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The Brode Report  |  November 2011

David Brode profile   The year's flying by, and I'm excited about joining my sister and her family in Whistler, BC for Thanksgiving and to kick off my ski season. Hope you all enjoy the break.

Of course I hope you enjoy the Groupon Corner section of the newsletter as that story continues to fascinate me. At this point it's wait and see for company results and an exercise in watching how markets anticipate and react.

But the main topic today is about Dropbox, which is both hugely popular and highly valued. I'm betting a good tale is setting up, so just like with Spotify I want to lay the groundwork for discussion.

All the best,

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Dropbox Pops to $4B

Cloud-Based Storage

I'm sure you've seen it by now. Dropbox looks like another folder on your computer, but it's actually storing files in the cloud (Amazon's EC3 cloud, truth be told). Since it's in the cloud you can share the folder with others or access it from your home computer or your smartphone. The user interface is very simple.

Exponential Growth

It's popular: subscribers (in millions) shown below. The red line was generated from five data points represented by the blue bars. Dropbox is currently experiencing exponential growth.

Dropbox growth

Fund Raising and Valuation

Dropbox is another of the new kids sporting billion-dollar valuations. Their funding history is even more explosive:
  • 2007: $1.2M in debt from Sequoia.
  • Nov-2009: $7.25M Series A. (They reportedly turned down a "nine-figure" (i.e. over $100M) offer from Steve Jobs this year as well.)
  • Oct-2011: $250M Series B at $4B valuation.
My question, of course, is how to justify the valuation or even a 50-100% premium on that so that the investment pays off. More on that later.

Freemium Economics

Dropbox's business model is called "freemium" pricing because they give away the product while limiting the functionality and charge for increased capabilities. Spotify, which I wrote about last month, is another freemium pricer. Dropbox gives users 2G of storage space (similar in size to a USB flashdrive) and charges $10/mo for 50G of storage, which is a truly useful amount for putting a significant portion of your digital life in the cloud.

The great thing about this business model is that customers get to try out the service and get hooked. The barrier to becoming a customer, especially a free customer, are incredibly low. So the first question I have is how many free customers can be supported by one paying customer? One detailed analysis I saw indicated that Dropbox's gross margins are approximately 90%. This suggests that the 50G account costs them about $1/mo, or $0.02/Gb/mo. So if they are making $9/mo in gross margin, then one user can pay for 450 Gb of other storage, or enough for 225 free users. That's pretty impressive. Since current estimates are at about 30 free users for every paying user, Dropbox should have positive and significant gross margin. It's unsurprising that you can make lots of money when you mark up 10x from your marginal costs!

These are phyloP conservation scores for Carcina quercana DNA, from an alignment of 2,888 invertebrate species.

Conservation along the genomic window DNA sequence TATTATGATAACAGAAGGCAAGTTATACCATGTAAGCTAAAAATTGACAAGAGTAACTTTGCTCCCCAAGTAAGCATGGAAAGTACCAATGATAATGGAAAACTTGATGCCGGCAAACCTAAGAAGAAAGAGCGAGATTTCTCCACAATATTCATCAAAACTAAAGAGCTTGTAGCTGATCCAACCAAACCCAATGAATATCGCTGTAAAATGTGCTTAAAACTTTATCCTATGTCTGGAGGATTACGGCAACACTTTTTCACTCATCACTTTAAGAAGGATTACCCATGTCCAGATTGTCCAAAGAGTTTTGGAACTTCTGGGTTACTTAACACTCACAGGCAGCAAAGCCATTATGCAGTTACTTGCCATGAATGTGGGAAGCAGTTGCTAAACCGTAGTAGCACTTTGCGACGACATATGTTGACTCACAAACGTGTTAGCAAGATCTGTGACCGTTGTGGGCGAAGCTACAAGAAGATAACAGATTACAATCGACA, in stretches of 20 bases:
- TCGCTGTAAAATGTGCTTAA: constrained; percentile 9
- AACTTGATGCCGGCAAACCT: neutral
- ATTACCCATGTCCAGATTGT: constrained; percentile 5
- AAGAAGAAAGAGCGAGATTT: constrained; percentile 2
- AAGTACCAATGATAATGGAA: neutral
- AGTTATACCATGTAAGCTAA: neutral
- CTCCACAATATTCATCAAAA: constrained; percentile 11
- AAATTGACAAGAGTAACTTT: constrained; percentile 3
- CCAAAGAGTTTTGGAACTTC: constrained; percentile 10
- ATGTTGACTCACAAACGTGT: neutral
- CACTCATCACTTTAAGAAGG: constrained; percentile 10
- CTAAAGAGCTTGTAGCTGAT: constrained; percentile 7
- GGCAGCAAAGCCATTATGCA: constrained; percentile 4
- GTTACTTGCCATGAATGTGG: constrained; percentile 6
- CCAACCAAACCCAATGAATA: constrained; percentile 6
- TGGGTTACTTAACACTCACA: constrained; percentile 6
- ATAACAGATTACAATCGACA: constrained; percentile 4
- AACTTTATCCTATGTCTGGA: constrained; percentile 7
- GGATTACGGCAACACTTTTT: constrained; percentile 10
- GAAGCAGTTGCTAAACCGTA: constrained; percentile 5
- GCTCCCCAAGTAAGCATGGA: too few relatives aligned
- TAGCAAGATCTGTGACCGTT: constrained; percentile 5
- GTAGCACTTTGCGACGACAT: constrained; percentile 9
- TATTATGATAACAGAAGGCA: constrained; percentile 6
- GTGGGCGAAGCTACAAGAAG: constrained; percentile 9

So with freemium customers, the key is the cost of acquiring a new free customer and your efficiency at converting customers to paying. Data suggests Dropbox converts 3.4% of their customers, and that ties out well with the 30 free customers per paying customer.

It turns out that this works very well for Dropbox: they still have gross margin of 78% even after the free customers are paid for. And each paying customer is worth nearly $200.

  Single Paying Customer Economics  
  Free Custs/Paying Cust/mo30   
  Cost/GB/mo$ 0.02   
    per Mo  
  Rev$ 10.00  
  COS$  2.20  
  GM$  7.80  
  Avg Life24   months
  Cohort Value$ 187.20  

And things are only getting easier for Dropbox. The economics of shared ecosystems suggests that it will only be easier to acquire customers. For example, I signed on because someone wanted to share a folder with me. Viral expansion at its best.

Yes, competition will be coming. But it looks like Dropbox has the scale to at least be a player in the game for corporate data. Are they worth $4B? We'll save that for a future newsletter.

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Groupon Corner

The big news of course was GRPN's IPO. The market hath spake, and given them a $15B valuation. It's not $30B, for sure, but still feels high to me.

But it may not stay high for long. The Financial Times reported that:

 "Almost all the shares that can be borrowed are out on loan, meaning it would be hard to short more of the stock. Investors are prepared to pay the highest fee to borrow the stock before shorting it."

On the lighter side, I did enjoy this lovely poem about Groupon: http://www.thereformedbroker.com/2011/10/30/groupoem/.

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